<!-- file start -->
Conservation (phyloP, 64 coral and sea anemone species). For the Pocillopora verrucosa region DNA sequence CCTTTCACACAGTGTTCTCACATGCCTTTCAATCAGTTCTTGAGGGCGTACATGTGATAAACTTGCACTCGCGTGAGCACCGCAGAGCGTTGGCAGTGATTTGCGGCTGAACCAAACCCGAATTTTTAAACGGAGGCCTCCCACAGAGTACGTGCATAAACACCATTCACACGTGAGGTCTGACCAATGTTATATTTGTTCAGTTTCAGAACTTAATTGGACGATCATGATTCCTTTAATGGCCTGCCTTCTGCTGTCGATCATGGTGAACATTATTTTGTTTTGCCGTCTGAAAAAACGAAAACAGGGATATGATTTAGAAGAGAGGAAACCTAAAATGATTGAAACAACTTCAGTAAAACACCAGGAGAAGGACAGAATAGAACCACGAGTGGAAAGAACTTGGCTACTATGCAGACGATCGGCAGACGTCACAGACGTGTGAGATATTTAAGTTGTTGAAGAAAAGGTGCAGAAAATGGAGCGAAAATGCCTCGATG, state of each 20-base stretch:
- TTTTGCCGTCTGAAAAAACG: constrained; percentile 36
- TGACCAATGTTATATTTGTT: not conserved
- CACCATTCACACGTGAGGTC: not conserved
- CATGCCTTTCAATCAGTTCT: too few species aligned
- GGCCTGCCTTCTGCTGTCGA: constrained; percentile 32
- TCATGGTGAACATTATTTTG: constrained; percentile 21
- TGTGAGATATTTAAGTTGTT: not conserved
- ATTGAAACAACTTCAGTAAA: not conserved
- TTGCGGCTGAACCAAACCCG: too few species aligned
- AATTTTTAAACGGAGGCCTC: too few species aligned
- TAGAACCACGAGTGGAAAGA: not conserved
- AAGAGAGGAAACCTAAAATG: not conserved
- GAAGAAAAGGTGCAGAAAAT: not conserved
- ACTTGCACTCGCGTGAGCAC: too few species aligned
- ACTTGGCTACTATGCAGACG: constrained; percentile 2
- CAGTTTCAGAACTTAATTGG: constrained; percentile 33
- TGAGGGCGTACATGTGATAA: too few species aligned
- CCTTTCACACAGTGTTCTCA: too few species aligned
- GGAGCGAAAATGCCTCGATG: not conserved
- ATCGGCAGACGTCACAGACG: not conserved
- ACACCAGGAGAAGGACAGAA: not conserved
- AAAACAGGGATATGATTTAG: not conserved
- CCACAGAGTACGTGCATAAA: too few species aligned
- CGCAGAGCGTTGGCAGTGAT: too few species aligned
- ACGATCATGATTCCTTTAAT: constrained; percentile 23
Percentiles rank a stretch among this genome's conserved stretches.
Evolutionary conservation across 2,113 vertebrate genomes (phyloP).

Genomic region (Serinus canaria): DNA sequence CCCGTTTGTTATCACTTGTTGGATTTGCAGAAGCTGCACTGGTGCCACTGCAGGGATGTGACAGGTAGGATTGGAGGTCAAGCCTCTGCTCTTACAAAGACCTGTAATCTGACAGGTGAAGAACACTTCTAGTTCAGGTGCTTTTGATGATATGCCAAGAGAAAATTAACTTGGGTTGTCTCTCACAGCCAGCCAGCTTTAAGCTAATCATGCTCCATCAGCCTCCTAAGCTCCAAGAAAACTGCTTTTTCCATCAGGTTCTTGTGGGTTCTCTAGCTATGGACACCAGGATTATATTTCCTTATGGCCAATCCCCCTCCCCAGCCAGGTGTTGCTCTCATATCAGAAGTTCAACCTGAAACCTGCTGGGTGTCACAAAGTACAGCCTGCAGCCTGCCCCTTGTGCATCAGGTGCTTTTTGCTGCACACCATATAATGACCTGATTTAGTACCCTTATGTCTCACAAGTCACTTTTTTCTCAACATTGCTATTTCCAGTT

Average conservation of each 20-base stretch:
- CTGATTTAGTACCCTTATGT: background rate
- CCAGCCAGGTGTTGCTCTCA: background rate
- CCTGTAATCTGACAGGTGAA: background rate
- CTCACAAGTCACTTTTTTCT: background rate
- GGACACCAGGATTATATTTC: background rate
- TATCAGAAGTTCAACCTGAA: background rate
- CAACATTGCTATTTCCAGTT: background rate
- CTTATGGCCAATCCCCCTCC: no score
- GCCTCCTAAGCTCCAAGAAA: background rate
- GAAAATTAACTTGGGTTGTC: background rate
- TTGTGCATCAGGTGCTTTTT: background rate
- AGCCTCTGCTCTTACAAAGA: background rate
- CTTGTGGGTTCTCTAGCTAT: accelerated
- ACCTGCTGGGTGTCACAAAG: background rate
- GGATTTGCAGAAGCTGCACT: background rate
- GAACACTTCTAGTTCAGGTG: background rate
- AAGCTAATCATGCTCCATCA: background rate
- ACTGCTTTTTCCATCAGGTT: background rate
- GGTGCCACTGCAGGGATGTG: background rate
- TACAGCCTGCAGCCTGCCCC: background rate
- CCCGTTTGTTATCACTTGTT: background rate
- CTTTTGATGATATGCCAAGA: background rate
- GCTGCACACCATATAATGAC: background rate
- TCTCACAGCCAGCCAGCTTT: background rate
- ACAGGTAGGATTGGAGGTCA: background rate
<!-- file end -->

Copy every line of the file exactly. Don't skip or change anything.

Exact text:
Conservation (phyloP, 64 coral and sea anemone species). For the Pocillopora verrucosa region DNA sequence CCTTTCACACAGTGTTCTCACATGCCTTTCAATCAGTTCTTGAGGGCGTACATGTGATAAACTTGCACTCGCGTGAGCACCGCAGAGCGTTGGCAGTGATTTGCGGCTGAACCAAACCCGAATTTTTAAACGGAGGCCTCCCACAGAGTACGTGCATAAACACCATTCACACGTGAGGTCTGACCAATGTTATATTTGTTCAGTTTCAGAACTTAATTGGACGATCATGATTCCTTTAATGGCCTGCCTTCTGCTGTCGATCATGGTGAACATTATTTTGTTTTGCCGTCTGAAAAAACGAAAACAGGGATATGATTTAGAAGAGAGGAAACCTAAAATGATTGAAACAACTTCAGTAAAACACCAGGAGAAGGACAGAATAGAACCACGAGTGGAAAGAACTTGGCTACTATGCAGACGATCGGCAGACGTCACAGACGTGTGAGATATTTAAGTTGTTGAAGAAAAGGTGCAGAAAATGGAGCGAAAATGCCTCGATG, state of each 20-base stretch:
- TTTTGCCGTCTGAAAAAACG: constrained; percentile 36
- TGACCAATGTTATATTTGTT: not conserved
- CACCATTCACACGTGAGGTC: not conserved
- CATGCCTTTCAATCAGTTCT: too few species aligned
- GGCCTGCCTTCTGCTGTCGA: constrained; percentile 32
- TCATGGTGAACATTATTTTG: constrained; percentile 21
- TGTGAGATATTTAAGTTGTT: not conserved
- ATTGAAACAACTTCAGTAAA: not conserved
- TTGCGGCTGAACCAAACCCG: too few species aligned
- AATTTTTAAACGGAGGCCTC: too few species aligned
- TAGAACCACGAGTGGAAAGA: not conserved
- AAGAGAGGAAACCTAAAATG: not conserved
- GAAGAAAAGGTGCAGAAAAT: not conserved
- ACTTGCACTCGCGTGAGCAC: too few species aligned
- ACTTGGCTACTATGCAGACG: constrained; percentile 2
- CAGTTTCAGAACTTAATTGG: constrained; percentile 33
- TGAGGGCGTACATGTGATAA: too few species aligned
- CCTTTCACACAGTGTTCTCA: too few species aligned
- GGAGCGAAAATGCCTCGATG: not conserved
- ATCGGCAGACGTCACAGACG: not conserved
- ACACCAGGAGAAGGACAGAA: not conserved
- AAAACAGGGATATGATTTAG: not conserved
- CCACAGAGTACGTGCATAAA: too few species aligned
- CGCAGAGCGTTGGCAGTGAT: too few species aligned
- ACGATCATGATTCCTTTAAT: constrained; percentile 23
Percentiles rank a stretch among this genome's conserved stretches.
Evolutionary conservation across 2,113 vertebrate genomes (phyloP).

Genomic region (Serinus canaria): DNA sequence CCCGTTTGTTATCACTTGTTGGATTTGCAGAAGCTGCACTGGTGCCACTGCAGGGATGTGACAGGTAGGATTGGAGGTCAAGCCTCTGCTCTTACAAAGACCTGTAATCTGACAGGTGAAGAACACTTCTAGTTCAGGTGCTTTTGATGATATGCCAAGAGAAAATTAACTTGGGTTGTCTCTCACAGCCAGCCAGCTTTAAGCTAATCATGCTCCATCAGCCTCCTAAGCTCCAAGAAAACTGCTTTTTCCATCAGGTTCTTGTGGGTTCTCTAGCTATGGACACCAGGATTATATTTCCTTATGGCCAATCCCCCTCCCCAGCCAGGTGTTGCTCTCATATCAGAAGTTCAACCTGAAACCTGCTGGGTGTCACAAAGTACAGCCTGCAGCCTGCCCCTTGTGCATCAGGTGCTTTTTGCTGCACACCATATAATGACCTGATTTAGTACCCTTATGTCTCACAAGTCACTTTTTTCTCAACATTGCTATTTCCAGTT

Average conservation of each 20-base stretch:
- CTGATTTAGTACCCTTATGT: background rate
- CCAGCCAGGTGTTGCTCTCA: background rate
- CCTGTAATCTGACAGGTGAA: background rate
- CTCACAAGTCACTTTTTTCT: background rate
- GGACACCAGGATTATATTTC: background rate
- TATCAGAAGTTCAACCTGAA: background rate
- CAACATTGCTATTTCCAGTT: background rate
- CTTATGGCCAATCCCCCTCC: no score
- GCCTCCTAAGCTCCAAGAAA: background rate
- GAAAATTAACTTGGGTTGTC: background rate
- TTGTGCATCAGGTGCTTTTT: background rate
- AGCCTCTGCTCTTACAAAGA: background rate
- CTTGTGGGTTCTCTAGCTAT: accelerated
- ACCTGCTGGGTGTCACAAAG: background rate
- GGATTTGCAGAAGCTGCACT: background rate
- GAACACTTCTAGTTCAGGTG: background rate
- AAGCTAATCATGCTCCATCA: background rate
- ACTGCTTTTTCCATCAGGTT: background rate
- GGTGCCACTGCAGGGATGTG: background rate
- TACAGCCTGCAGCCTGCCCC: background rate
- CCCGTTTGTTATCACTTGTT: background rate
- CTTTTGATGATATGCCAAGA: background rate
- GCTGCACACCATATAATGAC: background rate
- TCTCACAGCCAGCCAGCTTT: background rate
- ACAGGTAGGATTGGAGGTCA: background rate